1. Edouard Manet's Olympia (1863)

Edouard Manet, Olympia, 1863, oil on canvas, 130 x 190 cm (Musée d'Orsay, Paris) Edouard Manet, Olympia, 1863, oil on canvas, 130 x 190 cm (Musée d'Orsay, Paris) Edouard Manet, Olympia, 1863, oil on canvas, 130 x 190 cm (Musée d'Orsay, Paris)

Painted in 1863 by Edouard Manet, Olympia was exhibited for the first time at the Salon of 1865 and caused quite the stir. The painting represents a prostitute seeming to come straight out of a harem and obviously preparing for her next client. In addition to her nudity, the model (Victorine Meurent) sits with a provocative gaze at the viewer.

That same year, Edouard Manet's  Le déjeuner sur l’herbe had caused controversy and was refused by the Salon's jury. The painting depicts a naked woman, again looking at the audience, and two fully dressed men.

2. The Origin of the World by Gustave Courbet (1866)

Gustave Courbet, The Origin of the World, 1866, oil on canvas, 46 × 55 cm (Orsay Museum, Paris)  Gustave Courbet, The Origin of the World, 1866, oil on canvas, 46 × 55 cm (Orsay Museum, Paris)

Created by Gustave Courbet in 1866, The Origin of the World represents the sexual anatomy and torso of a woman lying naked on a bed with her legs apart. The work is framed so that the female's genitals are at the center of the painting.

Courbet and Manet were rethinking how nudity was viewed in the 19th century, The Origin of the World, extremely controversial at the time, was the catalyst for so much artistic freedom.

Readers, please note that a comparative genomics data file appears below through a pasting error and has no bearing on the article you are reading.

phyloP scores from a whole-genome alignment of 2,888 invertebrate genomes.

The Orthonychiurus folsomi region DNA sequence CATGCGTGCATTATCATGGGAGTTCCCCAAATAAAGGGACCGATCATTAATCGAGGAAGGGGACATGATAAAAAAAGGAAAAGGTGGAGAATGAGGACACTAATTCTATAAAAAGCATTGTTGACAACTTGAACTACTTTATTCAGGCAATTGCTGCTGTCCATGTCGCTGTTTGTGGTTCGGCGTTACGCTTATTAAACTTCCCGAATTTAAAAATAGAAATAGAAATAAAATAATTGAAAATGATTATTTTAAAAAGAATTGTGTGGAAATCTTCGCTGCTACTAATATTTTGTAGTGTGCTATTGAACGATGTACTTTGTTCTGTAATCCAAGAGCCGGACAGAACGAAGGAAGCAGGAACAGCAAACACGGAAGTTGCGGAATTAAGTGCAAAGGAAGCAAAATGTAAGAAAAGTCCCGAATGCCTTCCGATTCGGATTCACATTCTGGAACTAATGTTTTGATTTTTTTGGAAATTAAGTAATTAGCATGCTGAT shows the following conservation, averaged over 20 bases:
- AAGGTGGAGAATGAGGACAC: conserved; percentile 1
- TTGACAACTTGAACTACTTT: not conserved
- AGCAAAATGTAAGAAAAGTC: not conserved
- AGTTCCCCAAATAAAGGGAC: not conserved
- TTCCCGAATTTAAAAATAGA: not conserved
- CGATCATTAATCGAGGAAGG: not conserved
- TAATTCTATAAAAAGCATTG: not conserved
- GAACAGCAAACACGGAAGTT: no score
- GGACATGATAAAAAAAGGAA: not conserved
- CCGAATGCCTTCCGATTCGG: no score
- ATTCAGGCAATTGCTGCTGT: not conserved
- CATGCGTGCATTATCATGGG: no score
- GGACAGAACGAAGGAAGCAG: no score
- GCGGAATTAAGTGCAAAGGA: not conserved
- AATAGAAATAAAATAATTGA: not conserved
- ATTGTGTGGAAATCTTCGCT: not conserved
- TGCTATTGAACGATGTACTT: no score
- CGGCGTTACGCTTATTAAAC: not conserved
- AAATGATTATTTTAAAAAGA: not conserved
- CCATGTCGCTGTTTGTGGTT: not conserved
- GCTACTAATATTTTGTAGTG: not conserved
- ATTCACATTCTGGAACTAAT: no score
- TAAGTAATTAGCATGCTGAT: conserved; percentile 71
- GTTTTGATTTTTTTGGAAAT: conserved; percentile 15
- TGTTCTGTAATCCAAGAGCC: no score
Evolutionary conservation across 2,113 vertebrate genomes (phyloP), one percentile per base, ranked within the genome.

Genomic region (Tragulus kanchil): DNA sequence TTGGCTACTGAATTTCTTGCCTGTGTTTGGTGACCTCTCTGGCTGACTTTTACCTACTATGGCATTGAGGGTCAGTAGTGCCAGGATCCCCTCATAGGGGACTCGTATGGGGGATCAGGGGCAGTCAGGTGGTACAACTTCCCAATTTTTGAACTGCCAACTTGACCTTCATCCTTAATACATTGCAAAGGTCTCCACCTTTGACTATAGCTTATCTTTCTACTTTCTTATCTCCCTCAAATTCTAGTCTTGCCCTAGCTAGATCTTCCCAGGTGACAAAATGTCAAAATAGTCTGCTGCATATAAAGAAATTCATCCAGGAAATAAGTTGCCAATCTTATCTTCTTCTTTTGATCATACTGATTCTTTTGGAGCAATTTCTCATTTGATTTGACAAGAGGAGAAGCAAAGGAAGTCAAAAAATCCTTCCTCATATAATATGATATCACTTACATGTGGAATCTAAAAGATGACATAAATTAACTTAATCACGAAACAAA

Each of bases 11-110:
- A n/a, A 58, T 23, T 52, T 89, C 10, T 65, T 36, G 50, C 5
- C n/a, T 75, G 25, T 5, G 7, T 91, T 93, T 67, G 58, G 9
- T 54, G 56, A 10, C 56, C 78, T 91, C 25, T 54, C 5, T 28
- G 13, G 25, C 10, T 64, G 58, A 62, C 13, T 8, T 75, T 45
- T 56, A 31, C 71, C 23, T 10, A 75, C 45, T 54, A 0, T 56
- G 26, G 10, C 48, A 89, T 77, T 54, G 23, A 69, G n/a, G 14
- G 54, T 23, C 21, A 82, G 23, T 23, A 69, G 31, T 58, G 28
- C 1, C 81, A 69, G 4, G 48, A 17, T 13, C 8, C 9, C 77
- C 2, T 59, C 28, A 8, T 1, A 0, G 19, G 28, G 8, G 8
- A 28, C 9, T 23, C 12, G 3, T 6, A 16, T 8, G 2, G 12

3. Fountain of Marcel Duchamp (1917)

Marcel Duchamp, Fountain (Urinal), 1917/1964, White earthenware covered with ceramic glaze and paint, 63 x 48 x 35 cm © Marcel Duchamp / Adagp estate, Paris Marcel Duchamp, Fountain (Urinal), 1917/1964, White earthenware covered with ceramic glaze and paint, 63 x 48 x 35 cm © Marcel Duchamp / Adagp estate, Paris

Today, Fountain, is considered an icon of contemporary art, so needles to say that is was once of the most controversial works of art in history, as so many important pieces are. This simple urinal in white porcelain, signed R.Mutt, the pseudonym taken by the artist to ensure that the work would be judged for what it was - was met with much criticism.

By taking a manufactured object of everyday life, which, exposed in another frame, changes direction, Marcel Duchamp invented his ready-made oeuvre.

4. Seated Woman in Violet Stockings by Egon Schiele (1917)

Egon Schiele, Seated Woman in Violet Stockings (1917) Picture: courtesy of egon-schiele.com Egon Schiele, Seated Woman in Violet Stockings (1917) Image: courtesy of egon-schiele.com website Egon Schiele, Seated Woman in Violet Stockings (1917) Picture: courtesy of egon-schiele.com Egon Schiele, Seated Woman in Violet Stockings (1917)
Image: courtesy of egon-schiele.com website